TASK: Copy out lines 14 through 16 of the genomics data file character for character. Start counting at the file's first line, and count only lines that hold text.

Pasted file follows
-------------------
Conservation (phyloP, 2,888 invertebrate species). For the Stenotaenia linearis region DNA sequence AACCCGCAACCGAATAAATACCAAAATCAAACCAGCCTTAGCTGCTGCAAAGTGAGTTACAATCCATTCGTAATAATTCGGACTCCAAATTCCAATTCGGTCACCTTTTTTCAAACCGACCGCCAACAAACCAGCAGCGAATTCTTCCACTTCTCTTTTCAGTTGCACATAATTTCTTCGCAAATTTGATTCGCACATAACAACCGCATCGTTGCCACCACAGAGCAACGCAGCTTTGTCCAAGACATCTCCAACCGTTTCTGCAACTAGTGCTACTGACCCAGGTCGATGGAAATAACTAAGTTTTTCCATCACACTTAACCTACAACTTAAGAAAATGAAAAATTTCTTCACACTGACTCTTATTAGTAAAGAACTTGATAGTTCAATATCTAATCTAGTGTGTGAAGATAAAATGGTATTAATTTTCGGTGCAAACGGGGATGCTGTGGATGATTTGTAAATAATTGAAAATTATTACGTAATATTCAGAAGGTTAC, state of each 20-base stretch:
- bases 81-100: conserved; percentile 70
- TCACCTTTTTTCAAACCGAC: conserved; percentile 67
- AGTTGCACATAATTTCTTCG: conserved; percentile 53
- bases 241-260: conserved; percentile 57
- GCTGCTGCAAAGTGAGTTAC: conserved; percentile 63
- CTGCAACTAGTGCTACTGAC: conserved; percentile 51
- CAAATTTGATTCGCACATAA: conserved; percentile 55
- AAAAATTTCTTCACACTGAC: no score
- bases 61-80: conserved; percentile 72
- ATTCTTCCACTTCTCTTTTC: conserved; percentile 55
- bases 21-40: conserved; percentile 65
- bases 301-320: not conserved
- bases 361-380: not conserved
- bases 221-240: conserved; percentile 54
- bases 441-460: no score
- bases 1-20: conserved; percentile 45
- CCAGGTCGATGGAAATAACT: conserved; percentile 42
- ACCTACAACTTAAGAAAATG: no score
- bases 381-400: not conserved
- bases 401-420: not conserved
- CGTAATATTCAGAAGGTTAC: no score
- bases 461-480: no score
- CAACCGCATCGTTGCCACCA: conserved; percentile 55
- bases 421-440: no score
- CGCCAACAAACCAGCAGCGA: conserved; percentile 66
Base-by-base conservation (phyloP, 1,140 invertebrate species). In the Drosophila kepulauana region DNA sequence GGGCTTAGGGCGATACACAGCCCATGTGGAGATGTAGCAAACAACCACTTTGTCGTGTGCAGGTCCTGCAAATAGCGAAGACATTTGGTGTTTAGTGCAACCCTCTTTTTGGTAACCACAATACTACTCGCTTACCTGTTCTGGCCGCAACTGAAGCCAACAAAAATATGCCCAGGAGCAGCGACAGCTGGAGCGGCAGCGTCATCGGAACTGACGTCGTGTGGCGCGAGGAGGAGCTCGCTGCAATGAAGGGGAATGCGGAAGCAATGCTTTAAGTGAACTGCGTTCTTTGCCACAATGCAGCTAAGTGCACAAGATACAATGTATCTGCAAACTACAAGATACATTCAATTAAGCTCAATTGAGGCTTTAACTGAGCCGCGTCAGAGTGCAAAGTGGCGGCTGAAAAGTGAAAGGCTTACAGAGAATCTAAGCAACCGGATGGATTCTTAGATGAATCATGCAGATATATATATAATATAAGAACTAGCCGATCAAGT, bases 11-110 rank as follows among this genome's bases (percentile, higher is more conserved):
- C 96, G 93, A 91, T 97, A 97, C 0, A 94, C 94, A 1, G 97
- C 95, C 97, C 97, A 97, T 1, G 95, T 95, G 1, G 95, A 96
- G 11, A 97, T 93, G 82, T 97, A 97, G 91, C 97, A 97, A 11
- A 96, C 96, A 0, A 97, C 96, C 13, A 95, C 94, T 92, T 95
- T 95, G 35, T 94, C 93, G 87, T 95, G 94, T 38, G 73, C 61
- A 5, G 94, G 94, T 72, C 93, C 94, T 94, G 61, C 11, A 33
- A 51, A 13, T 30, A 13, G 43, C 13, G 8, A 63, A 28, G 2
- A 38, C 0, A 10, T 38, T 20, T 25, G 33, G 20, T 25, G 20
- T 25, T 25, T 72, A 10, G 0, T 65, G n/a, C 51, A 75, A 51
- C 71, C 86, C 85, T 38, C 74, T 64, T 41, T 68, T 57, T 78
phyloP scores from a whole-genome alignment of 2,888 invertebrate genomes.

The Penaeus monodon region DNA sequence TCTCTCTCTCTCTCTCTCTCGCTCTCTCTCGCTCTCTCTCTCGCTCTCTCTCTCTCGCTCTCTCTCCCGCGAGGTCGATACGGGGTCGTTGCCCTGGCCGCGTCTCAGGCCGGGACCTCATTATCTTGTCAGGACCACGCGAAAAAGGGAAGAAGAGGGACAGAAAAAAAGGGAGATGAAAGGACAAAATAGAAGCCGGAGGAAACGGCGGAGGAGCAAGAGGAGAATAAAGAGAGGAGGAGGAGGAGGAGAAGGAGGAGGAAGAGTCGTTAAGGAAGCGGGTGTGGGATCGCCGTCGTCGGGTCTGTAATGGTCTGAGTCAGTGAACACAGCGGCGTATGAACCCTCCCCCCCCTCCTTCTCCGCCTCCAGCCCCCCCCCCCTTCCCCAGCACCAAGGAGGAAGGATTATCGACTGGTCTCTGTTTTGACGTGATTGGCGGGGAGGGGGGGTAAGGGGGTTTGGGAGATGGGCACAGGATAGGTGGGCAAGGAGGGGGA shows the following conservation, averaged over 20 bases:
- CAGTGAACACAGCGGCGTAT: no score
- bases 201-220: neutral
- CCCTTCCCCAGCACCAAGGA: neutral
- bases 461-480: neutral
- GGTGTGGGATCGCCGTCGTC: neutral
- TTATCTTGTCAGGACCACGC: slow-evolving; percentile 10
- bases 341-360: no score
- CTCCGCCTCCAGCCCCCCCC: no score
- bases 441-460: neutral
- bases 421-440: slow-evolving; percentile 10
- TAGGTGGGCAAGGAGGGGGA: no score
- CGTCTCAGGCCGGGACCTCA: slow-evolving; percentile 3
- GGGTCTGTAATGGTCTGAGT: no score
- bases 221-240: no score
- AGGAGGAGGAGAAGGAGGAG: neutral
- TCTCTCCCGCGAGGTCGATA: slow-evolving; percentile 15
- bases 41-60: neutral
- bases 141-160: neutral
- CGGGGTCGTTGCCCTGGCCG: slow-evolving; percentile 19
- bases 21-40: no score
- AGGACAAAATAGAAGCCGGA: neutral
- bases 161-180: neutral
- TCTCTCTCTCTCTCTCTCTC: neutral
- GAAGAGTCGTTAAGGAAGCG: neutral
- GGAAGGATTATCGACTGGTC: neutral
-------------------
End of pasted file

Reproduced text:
- bases 361-380: not conserved
- bases 221-240: conserved; percentile 54
- bases 441-460: no score